[13] See, e.g., Bridgeport Hydraulic Co. v. Council on Water Co. Lands, 439 U.S. 999, 99 S. Ct. 606, 58 L. Ed. 2d 674 (1978), affirming mem. 453 F. Supp. 942 (D.Conn. 1977) (holds that Connecticut Moratorium Act, which restricts sale of surplus lands to limit watershed pollution, is reasonable exercise of police power); United States v. Ashland Oil, 504 F.2d 1317 (6th Cir. 1974) (discusses the many dangers of water pollution which justify congressional enactment of the Federal Water Pollution Control Act, 33 U.S.C. §§ 1251-1376); Chicago Allis v. Sanitary District, 52 Ill. 2d 320, 288 N.E.2d 436 (1972) (holds that ordinance surcharging industrial plants' waste discharge and requiring all plants to install devices to measure discharge is valid exercise of police power); Candlestick v. San Francisco, 11 Cal. App. 3d 557, 89 Cal. Rptr. 897 (1970) (California's McAteer-Petris Act authorizing Bay Conservation and Development Commission to regulate deposits of fill in Bay held to be constitutional exercise of police power). See generally ALI Model Land Development Code § 7-201 (Official Draft, 1975).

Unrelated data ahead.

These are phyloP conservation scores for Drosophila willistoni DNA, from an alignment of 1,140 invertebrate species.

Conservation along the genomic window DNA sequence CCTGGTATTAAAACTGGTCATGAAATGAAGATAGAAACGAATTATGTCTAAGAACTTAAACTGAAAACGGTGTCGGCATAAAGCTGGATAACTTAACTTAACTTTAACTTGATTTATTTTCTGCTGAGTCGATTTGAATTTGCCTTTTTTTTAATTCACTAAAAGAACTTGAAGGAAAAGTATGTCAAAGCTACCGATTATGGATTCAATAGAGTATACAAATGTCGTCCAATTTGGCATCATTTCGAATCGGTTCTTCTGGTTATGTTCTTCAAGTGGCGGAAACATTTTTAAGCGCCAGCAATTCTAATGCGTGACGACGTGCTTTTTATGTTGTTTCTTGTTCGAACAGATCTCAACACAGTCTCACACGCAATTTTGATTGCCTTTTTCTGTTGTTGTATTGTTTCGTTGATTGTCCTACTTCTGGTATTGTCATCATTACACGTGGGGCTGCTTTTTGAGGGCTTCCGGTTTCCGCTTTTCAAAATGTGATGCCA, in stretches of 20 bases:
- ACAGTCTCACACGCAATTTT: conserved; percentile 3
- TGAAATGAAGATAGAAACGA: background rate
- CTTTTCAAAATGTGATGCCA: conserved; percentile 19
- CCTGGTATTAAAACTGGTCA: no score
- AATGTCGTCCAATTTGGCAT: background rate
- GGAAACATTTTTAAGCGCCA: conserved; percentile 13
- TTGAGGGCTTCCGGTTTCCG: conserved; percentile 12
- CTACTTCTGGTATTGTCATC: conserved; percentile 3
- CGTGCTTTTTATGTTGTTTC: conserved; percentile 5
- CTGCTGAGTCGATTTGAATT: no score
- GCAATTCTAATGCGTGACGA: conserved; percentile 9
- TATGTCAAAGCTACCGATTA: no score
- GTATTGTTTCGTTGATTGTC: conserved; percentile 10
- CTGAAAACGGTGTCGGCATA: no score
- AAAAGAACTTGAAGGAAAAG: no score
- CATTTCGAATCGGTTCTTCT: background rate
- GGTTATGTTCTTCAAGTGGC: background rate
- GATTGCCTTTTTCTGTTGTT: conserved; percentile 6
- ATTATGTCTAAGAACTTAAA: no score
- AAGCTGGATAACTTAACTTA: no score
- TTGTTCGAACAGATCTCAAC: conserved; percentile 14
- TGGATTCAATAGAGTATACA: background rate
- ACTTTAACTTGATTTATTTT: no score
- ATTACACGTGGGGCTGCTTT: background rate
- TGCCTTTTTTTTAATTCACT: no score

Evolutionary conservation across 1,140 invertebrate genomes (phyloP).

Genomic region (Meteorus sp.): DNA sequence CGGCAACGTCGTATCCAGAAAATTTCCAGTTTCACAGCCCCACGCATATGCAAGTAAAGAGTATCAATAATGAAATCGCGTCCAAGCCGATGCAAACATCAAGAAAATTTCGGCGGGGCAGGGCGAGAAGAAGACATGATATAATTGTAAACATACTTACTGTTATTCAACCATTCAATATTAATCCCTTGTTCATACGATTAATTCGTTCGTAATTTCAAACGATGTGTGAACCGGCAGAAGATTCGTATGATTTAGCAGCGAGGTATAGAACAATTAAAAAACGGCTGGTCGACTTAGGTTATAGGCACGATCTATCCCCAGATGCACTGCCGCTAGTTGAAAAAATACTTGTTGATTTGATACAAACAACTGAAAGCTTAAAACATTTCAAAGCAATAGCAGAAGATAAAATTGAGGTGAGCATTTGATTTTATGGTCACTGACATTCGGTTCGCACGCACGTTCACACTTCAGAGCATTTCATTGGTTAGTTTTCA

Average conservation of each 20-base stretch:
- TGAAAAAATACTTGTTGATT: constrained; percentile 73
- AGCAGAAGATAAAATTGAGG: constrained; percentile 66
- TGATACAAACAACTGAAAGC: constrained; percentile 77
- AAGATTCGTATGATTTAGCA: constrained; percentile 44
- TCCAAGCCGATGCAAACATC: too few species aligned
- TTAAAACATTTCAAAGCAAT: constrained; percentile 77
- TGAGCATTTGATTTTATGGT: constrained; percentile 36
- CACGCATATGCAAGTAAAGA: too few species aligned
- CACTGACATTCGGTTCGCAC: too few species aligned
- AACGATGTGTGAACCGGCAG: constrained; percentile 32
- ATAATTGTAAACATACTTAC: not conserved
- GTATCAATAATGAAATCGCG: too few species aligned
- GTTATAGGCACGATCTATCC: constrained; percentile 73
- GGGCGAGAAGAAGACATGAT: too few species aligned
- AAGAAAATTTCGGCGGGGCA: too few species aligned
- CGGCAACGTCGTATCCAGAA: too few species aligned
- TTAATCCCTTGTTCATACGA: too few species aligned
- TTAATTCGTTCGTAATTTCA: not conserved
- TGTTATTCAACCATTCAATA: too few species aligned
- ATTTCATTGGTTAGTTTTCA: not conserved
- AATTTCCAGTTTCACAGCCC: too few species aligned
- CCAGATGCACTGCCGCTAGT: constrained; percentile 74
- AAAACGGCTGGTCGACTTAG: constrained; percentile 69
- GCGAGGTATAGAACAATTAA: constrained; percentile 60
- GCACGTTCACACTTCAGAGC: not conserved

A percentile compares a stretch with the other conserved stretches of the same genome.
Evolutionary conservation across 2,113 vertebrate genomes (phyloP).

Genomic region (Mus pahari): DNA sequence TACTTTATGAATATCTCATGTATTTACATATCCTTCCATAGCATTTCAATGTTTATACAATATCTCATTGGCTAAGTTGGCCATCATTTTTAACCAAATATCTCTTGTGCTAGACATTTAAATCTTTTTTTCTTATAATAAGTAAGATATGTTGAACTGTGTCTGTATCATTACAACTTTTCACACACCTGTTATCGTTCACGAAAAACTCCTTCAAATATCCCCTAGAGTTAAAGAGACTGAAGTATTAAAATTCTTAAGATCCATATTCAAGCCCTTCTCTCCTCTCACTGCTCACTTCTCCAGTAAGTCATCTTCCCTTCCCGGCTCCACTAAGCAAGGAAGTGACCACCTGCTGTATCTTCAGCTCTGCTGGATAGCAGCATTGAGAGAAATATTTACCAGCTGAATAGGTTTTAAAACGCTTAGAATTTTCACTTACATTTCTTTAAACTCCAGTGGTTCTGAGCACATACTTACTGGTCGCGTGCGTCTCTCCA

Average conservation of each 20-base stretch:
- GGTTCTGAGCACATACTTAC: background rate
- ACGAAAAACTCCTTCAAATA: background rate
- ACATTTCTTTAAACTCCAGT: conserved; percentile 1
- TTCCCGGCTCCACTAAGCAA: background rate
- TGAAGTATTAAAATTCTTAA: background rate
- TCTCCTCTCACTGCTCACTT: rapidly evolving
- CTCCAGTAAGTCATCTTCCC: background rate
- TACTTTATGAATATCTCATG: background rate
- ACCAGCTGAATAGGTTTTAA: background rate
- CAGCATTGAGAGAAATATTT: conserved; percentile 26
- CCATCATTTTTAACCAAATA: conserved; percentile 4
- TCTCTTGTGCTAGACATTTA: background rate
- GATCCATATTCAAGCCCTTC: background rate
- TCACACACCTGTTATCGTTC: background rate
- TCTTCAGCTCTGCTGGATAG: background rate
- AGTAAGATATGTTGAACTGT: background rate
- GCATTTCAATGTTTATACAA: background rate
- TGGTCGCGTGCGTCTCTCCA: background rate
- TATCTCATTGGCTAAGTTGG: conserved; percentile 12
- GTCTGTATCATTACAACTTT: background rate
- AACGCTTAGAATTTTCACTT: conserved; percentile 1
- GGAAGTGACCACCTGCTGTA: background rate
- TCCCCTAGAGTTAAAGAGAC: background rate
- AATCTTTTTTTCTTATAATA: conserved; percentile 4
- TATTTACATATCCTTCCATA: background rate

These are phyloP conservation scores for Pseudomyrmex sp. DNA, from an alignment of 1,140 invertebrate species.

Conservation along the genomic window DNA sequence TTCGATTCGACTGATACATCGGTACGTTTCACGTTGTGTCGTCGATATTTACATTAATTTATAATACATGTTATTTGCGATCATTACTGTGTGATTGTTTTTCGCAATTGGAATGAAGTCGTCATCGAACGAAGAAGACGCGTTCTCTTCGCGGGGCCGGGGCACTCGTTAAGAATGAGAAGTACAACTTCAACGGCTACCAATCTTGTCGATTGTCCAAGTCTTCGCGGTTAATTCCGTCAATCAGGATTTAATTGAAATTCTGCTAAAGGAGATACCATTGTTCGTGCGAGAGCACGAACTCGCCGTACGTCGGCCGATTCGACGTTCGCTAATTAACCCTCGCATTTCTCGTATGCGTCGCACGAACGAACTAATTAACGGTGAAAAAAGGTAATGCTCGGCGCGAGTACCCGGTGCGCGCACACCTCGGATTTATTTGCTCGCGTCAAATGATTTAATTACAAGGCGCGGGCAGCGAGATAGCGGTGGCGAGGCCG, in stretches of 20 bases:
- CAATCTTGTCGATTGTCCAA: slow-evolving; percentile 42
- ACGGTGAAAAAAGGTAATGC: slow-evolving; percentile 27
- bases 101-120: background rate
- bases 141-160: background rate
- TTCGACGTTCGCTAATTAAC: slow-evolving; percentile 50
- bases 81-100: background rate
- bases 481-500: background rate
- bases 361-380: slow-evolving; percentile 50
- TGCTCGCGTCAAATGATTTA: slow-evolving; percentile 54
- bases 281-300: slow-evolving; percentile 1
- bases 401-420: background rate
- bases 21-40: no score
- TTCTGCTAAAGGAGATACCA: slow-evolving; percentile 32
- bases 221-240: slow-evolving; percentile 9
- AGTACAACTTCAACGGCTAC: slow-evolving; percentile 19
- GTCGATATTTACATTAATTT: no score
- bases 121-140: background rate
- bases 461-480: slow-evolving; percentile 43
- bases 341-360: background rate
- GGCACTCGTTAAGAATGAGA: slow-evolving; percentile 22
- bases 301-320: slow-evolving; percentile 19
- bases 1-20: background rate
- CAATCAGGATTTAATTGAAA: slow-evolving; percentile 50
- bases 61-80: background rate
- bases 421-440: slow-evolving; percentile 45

[14] We find that the record amply supports the Environmental Hearing Board's findings of fact, and therefore will not disturb them. See Blumenschein v. Housing Authority, 379 Pa. 566, 573, 109 A.2d 331, 335 (1954) (in absence of arbitrary exercise of agency's duties, "judicial discretion may not be substituted for administrative discretion"); American Power Co. v. S.E.C., 329 U.S. 90, 112, 67 S. Ct. 133, 146, 91 L. Ed. 103 (1946) (The "relation of remedy to policy is peculiarly a matter of administrative competence.") (quotation omitted).

[15] Appellants cite in support of this argument Robinson v. California, 370 U.S. 660, 82 S. Ct. 1417, 8 L. Ed. 2d 758 (1962). Whatever the merits of their argument, appellants' reliance on Robinson is misplaced. The Supreme Court declared in that case that a statute criminalizing the "status" of narcotics addiction was unconstitutional. The instant case does not involve a criminal statute, but rather involves the exercise of police power in a civil regulation, where there is no requirement of actus reus and mens rea.